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Treatment of High Blood Pressure

Many people can control high blood pressure with diet and other lifestyle changes if they are sufficiently motivated. If you suffer from high blood pressure, go on my modified DASH diet and start an exercise program to help you lose weight.

To see if you are among the eighty percent of people who can control blood pressure with lifestyle changes, try my SHOW ME! diet for just two weeks. You (and your doctor) will be amazed.
If you cannot reduce your blood pressure to normal with lifestyle changes, I think that the drugs of choice are angiotensin II receptor antagonists. If your blood pressure is still high, add a calcium channel blocker.

The American Heart Association recommends beta blockers and diuretics as treatments for people with high blood pressure. However, beta blockers can cause impotence, tiredness at rest and during exercise, and weight gain; and they increase risk for diabetes. Diuretics make you tired. Furthermore, a study from Sweden shows that beta blockers increase risk of strokes. There is no data to show they prevent heart attacks in healthy people.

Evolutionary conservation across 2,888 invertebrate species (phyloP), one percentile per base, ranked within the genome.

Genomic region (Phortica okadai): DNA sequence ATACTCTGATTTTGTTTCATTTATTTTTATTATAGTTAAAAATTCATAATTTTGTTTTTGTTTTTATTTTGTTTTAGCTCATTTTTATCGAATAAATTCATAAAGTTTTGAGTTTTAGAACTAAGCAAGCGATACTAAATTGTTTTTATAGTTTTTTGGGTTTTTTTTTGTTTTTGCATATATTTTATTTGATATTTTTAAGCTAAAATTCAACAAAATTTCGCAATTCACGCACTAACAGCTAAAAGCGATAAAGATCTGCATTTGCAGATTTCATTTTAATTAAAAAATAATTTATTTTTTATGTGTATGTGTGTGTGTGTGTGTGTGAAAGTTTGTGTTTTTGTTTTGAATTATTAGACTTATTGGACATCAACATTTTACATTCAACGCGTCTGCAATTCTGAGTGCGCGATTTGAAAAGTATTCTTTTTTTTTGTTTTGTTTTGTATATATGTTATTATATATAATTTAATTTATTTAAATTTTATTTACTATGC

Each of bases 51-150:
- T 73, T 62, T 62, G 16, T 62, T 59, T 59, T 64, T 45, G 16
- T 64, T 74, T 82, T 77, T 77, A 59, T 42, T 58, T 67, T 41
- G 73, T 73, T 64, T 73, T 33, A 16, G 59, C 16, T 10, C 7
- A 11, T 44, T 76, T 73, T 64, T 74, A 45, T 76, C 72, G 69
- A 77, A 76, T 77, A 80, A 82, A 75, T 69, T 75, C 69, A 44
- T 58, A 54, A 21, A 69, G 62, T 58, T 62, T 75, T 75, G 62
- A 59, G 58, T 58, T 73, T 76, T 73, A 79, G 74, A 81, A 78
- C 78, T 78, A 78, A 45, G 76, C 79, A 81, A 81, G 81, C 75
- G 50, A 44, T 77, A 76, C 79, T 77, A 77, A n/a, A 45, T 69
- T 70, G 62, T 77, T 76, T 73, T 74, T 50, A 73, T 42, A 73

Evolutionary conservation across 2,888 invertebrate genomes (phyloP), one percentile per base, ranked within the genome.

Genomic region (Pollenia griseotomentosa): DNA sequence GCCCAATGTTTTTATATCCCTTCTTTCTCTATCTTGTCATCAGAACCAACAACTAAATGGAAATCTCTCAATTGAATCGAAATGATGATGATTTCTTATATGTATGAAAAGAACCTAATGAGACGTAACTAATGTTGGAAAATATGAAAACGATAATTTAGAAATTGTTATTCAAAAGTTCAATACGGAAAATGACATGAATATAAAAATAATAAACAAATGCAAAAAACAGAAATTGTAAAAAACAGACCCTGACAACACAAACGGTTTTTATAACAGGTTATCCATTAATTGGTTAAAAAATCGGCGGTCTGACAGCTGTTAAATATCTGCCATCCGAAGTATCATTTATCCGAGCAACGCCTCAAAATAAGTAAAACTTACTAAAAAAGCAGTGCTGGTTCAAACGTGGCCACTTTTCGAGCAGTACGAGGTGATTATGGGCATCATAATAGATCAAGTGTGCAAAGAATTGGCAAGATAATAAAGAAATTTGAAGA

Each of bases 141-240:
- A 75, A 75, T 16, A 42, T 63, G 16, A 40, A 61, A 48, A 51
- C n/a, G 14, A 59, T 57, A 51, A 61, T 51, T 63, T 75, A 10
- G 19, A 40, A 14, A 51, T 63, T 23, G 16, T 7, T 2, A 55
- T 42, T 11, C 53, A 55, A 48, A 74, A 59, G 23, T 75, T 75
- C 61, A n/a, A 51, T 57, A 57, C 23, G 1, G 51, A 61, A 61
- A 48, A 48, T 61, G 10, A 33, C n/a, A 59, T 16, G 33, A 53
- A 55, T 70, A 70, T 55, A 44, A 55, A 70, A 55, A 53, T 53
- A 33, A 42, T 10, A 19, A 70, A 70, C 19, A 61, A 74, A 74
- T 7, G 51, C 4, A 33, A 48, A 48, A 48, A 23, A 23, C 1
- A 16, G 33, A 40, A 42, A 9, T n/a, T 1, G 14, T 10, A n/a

Several studies show that the drugs of choice to treat high blood pressure for most North Americans are calcium channel blockers or angiotensin II receptor antagonists.

Other studies have recommended different combinations and the combination with the fewest side effects includes a calcium channel blocker and angiotensin II receptor antagonists. Long-acting calcium channel blockers relax blood vessels, while angiotensin II receptor antagonists block a blood vessel-constricting hormone released by the kidneys (4). Check with your doctor.

BETA BLOCKERS include: Betapace, Blocadren, Brevibloc, Cartrol, Inderal, Kerlone, Levatol, Lopressor, Sectral, Tenormin, Toprol, Zebeta.
CALCIUM CHANNEL BLOCKERS: Adalat, Calan, Cardizem, Covera, Dilacor, DynaCirc, Isoptin, Nimotop Norvasc, Plendil, Procardia, Sular, Tiazac, Vascor, Verelan
ALPHA BLOCKERS: Cardura, Dibenzyline, Hytrin, Minipres.

See my report on Why Your Blood Pressure Should Be Under 120

Checked 11/29/16

August 22nd, 2013
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About the Author: Gabe Mirkin, MD

Sports medicine doctor, fitness guru and long-time radio host Gabe Mirkin, M.D., brings you news and tips for your healthful lifestyle. A practicing physician for more than 50 years and a radio talk show host for 25 years, Dr. Mirkin is a graduate of Harvard University and Baylor University College of Medicine. He is board-certified in four specialties: Sports Medicine, Allergy and Immunology, Pediatrics and Pediatric Immunology. The Dr. Mirkin Show, his call-in show on fitness and health, was syndicated in more than 120 cities. Read More
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